What Is Design Thinking and Why is It So Important?

A design is a pattern or specifications for the structure of an object, a machine, system or process and/or for the production of a finished product, prototype or process, or the resultant of this design. The verb to design normally indicates the process of producing a design by means of some form of creative problem-solving exercise. In applied linguistics, the term design refers to the conventions by which people select and employ language. Design is also used in business to refer to the quality of a product, its effectiveness in satisfying users or its suitability for particular purposes.

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To better illustrate the meaning of the term design, let us consider one of the most widely used terms, the color wheel. It can be said that color theory deals with the systematic combination of primary and secondary colors in order to produce a variety of colors, each of which contributes to the entire vision, which can be seen at any distance and under any light. The primary colors are red, yellow and blue, while the shades of these colors are white, pink, gray and black. This colorful wheel has 11 examples, and every color has a set of related hues in which it is found in nature.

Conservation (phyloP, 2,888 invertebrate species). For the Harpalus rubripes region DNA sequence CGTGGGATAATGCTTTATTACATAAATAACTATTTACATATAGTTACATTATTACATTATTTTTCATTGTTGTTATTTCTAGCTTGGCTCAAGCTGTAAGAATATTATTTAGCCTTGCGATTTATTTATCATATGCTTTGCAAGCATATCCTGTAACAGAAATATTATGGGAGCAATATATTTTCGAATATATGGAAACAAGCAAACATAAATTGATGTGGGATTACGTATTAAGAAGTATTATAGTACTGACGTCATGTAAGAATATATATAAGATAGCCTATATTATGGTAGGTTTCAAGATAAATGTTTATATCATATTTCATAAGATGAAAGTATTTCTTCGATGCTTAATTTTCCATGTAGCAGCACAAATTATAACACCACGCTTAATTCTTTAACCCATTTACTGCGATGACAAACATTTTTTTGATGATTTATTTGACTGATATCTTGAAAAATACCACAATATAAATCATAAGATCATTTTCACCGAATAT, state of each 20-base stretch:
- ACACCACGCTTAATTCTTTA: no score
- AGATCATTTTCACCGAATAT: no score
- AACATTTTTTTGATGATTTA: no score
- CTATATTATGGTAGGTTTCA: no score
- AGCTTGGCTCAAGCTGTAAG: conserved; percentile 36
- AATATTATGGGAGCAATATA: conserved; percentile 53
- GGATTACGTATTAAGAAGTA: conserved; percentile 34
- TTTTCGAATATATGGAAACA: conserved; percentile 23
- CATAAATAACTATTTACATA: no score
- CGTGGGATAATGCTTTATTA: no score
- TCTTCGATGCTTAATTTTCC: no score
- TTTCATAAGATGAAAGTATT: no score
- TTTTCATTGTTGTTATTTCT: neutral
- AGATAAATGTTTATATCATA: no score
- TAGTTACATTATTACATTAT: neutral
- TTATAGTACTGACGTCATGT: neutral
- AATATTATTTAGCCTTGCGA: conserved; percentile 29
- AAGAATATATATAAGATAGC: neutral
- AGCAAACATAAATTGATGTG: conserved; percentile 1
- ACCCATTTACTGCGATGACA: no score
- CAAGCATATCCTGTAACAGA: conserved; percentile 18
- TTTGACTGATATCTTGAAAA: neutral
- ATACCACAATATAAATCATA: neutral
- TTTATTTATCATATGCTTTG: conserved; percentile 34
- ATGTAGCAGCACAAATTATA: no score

The three examples given above – which are only representative – help to demonstrate how designers make things different. By considering design thinking in various contexts and varying the ways of presenting the same information, designers are able to reach new depths in formulating problems and thereby achieve remarkable success. Designers use many other forms of design thinking, such as research, visual modeling, client management, production planning and user experience design. The essence of the three examples presented above is that the work process is made significantly easier by taking into account the effect colors have on people’s emotions. Design Thinking thus enables designers to provide services which would otherwise not have been possible.